Mining is the extraction of minerals and other geological materials of economic value from deposits on the Earth. Mining adversely affects the environment by inducing loss of biodiversity, soil erosion, and contamination of surface water, groundwater, and soil. Mining can also trigger the formation of sinkholes. The leakage of chemicals from mining sites can also have detrimental effects on the health of the population living at or around the mining site.
In some countries, mining companies are expected to adhere to rehabilitation and environmental codes to ensure that the area mined is eventually transformed back into its original state. However, violations of such rules are quite common.
Air quality is adversely affected by mining operations. Unrefined materials are released when mineral deposits are exposed on the surface through mining. Wind erosion and nearby vehicular traffic cause such materials to become airborne. Lead, arsenic, cadmium, and other toxic elements are often present in such particles. These pollutants can damage the health of people living near the mining site. Diseases of the respiratory system and allergies can be triggered by the inhalation of such airborne particles.
Mining also causes water pollution which includes metal contamination, increased sediment levels in streams, and acid mine drainage. Pollutants released from processing plants, tailing ponds, underground mines, waste-disposal areas, active or abandoned surface or haulage roads, etc., act as the top sources of water pollution. Sediments released through soil erosion cause siltation or the smothering of stream beds. It adversely impacts irrigation, swimming, fishing, domestic water supply, and other activities dependent on such water bodies. High concentrations of toxic chemicals in water bodies pose a survival threat to aquatic flora and fauna and terrestrial species dependent on them for food. The acidic water released from metal mines or coal mines also drains into surface water or seeps below ground to acidify groundwater. The loss of normal pH of water can have disastrous effects on life sustained by such water.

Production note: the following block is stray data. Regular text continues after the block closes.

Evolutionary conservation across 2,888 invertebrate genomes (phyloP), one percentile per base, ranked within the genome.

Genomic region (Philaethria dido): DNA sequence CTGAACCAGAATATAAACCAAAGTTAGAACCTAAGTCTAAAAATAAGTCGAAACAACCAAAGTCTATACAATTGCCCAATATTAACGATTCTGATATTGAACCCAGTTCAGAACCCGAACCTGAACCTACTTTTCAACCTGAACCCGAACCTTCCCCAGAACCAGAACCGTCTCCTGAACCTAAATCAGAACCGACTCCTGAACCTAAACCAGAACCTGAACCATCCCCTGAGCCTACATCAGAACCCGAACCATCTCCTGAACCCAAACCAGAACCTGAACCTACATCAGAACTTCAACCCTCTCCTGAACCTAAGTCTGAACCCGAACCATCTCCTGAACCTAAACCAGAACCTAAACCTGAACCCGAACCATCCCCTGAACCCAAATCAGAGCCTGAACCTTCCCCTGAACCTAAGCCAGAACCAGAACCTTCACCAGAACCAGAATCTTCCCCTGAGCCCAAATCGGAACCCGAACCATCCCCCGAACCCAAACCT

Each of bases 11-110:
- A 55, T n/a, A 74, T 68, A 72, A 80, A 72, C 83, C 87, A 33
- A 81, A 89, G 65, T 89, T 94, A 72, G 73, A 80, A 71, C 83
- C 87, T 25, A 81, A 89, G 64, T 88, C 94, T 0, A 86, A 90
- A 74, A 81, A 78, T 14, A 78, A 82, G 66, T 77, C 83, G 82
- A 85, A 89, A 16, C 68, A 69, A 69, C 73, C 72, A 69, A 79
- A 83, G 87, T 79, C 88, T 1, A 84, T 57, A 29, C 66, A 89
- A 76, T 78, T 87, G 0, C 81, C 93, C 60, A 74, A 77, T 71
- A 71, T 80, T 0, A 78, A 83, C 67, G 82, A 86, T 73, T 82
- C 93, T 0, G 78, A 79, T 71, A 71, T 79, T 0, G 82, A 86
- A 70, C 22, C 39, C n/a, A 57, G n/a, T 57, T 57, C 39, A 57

The creation of landscape blots like open pits and piles of waste rocks due to mining operations can lead to the physical destruction of the land at the mining site. Such disruptions can contribute to the deterioration of the area's flora and fauna. There is also a huge possibility that many of the surface features that were present before mining activities cannot be replaced after the process has ended. The removal of soil layers and deep underground digging can destabilize the ground which threatens the future of roads and buildings in the area. For example, lead ore mining in Galena, Kansas between 1980 and 1985 triggered about 500 subsidence collapse features that led to the abandonment of the mines in the area. The entire mining site was later restored between 1994 and1995.
Often, the worst effects of mining activities are observed after the mining process has ceased. The destruction or drastic modification of the pre-mined landscape can have a catastrophic impact on the biodiversity of that area. Mining leads to a massive habitat loss for a diversity of flora and fauna ranging from soil microorganisms to large mammals. Endemic species are most severely affected since even the slightest disruptions in their habitat can result in extinction or put them at high risk of being wiped out. Toxins released through mining can wipe out entire populations of sensitive species.
A landscape affected by mining can take a long time to heal. Sometimes it never recovers. Remediation efforts do not always ensure that the biodiversity of the area is restored. Species might be lost permanently.